My Communist Tour

While I was preparing for my trip to Poland, I set up a special, guided tour in Krakow.  I was looking for something different from the normal tourist mob rides. I don't enjoy being hustled from site to site with 150 other people on a set schedule.  We all pile off the bus and step into the depressions left by the previous tourist hordes; take the obligatory postcard photo; and scurry back to the bus for the next mandatory stop.  There are times when you choose this kind of tour (and I did a big tour later in the week), but I avoid them at every opportunity.  I want time to explore and find my own photographs.

So, I booked a tour with a small company, Crazy Guides, that American Express Concierge found for me.  I called it my Communist tour.  My guide, Jurek, picked me up at the hotel in the classic car of Eastern Europe before the Berlin Wall came down - the Trabant or Trabi.

A Trabant in Nowa Huta, Krakow, PolandThis little vehicle was once listed by Time magazine as one of the worst cars ever produced.  It has an under-powered, polluting, two-cycle engine that is noisy, and the interior lacks almost all creature comforts.  I had the seat pushed back all the way and still had my knees pushed against the metal dash.  But the cars were durable and easy to repair (very important in the communist bloc countries).  How else would you want to travel around Krakow to some old communist landmarks?  We threw the camera back in the back seat, and Jurek and I hit the streets.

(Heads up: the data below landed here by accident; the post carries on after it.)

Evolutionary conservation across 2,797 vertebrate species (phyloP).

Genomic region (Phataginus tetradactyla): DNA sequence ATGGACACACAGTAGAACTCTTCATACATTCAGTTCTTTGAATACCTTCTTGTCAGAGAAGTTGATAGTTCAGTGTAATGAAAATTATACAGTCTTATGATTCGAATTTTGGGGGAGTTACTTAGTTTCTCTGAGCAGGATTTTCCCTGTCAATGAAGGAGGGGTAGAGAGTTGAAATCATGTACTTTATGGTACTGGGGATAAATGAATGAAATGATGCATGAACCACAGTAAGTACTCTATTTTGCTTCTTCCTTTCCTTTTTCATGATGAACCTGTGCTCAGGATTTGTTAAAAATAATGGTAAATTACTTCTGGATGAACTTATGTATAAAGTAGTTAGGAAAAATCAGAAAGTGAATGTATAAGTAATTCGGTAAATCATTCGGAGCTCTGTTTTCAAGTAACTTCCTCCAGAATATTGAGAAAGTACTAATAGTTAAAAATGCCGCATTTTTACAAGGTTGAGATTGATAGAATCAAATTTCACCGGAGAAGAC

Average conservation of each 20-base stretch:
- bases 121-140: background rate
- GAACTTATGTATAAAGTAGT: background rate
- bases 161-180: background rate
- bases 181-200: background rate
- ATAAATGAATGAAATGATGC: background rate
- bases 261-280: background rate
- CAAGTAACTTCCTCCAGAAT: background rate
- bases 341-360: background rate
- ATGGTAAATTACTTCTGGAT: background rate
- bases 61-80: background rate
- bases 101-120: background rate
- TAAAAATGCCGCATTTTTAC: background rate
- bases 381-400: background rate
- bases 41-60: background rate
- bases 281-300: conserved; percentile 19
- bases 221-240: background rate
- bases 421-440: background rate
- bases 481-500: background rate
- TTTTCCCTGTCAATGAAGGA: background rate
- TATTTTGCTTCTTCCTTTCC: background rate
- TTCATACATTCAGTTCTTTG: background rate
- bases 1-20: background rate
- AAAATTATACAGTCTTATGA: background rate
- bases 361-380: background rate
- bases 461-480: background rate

NA Trabant in Nowa Huta, Krakow, PolandWe headed out to Nowa Huta, a communist planned community on the eastern outskirts of Krakow.  Nowa Huta - The New Steel Mill - was started, in 1949, as a center for heavy industry.  It was to become an ideal town for communist propaganda.  At one time, you could find the Lenin Steelworks, a tobacco factory, and a cement factory, all of them the largest in Poland, in addition to the huge blocks of apartment buildings to house the workers.

There was once a large, well-known sculpture of Lenin, on the centralized Avenue of Roses, but that was pulled down in 1989.  We stopped in an Avenue of Roses restaurant which was restored in the communist-era style; they had a replica of the Lenin statue inside.

Statue of LeninObviously, the Communists' community plan did not include a church.  But the Catholic people of Poland began demonstrations in the 1960s, demanding a church be allowed.  They were supported by their local bishop, Karol Wojtyla.  He consecrated the church, the Lord's Arc, in 1977.  You may not recognize the name, but he went on to be elected Pope John Paul II.  Today, there is a statue of him at the church.

The Lord's Arc Catholic ChurchThe apartments were decorated with traditional Soviet-era trinkets.  I had to photograph the tank because the first photo I ever sold was an old American tank I came across on a volksmarch in Germany.

Soviet tankIn the 1980s, Nowa Huta was the scene of more demonstrations and violent protests in support of the "Solidarity" movement.  There is a monument to that effort, too.

Jurek took me to other locations, too: the World War II Jewish ghettos; an ancient burial mound overlooking the city; and some of the locations used for the film Schindler's List.  It was a great tour for very little money.  As I said before, I highly recommend a local guide for trips to foreign trips.

Still, the highlight for me was the Trabi ride.  It may have been uncomfortable and noisy, but it was quite the adventure.  Jurek had tools with him in case it broke down during the tour.  It didn't, but I had him pose for a photo as if it did.  We had a great time.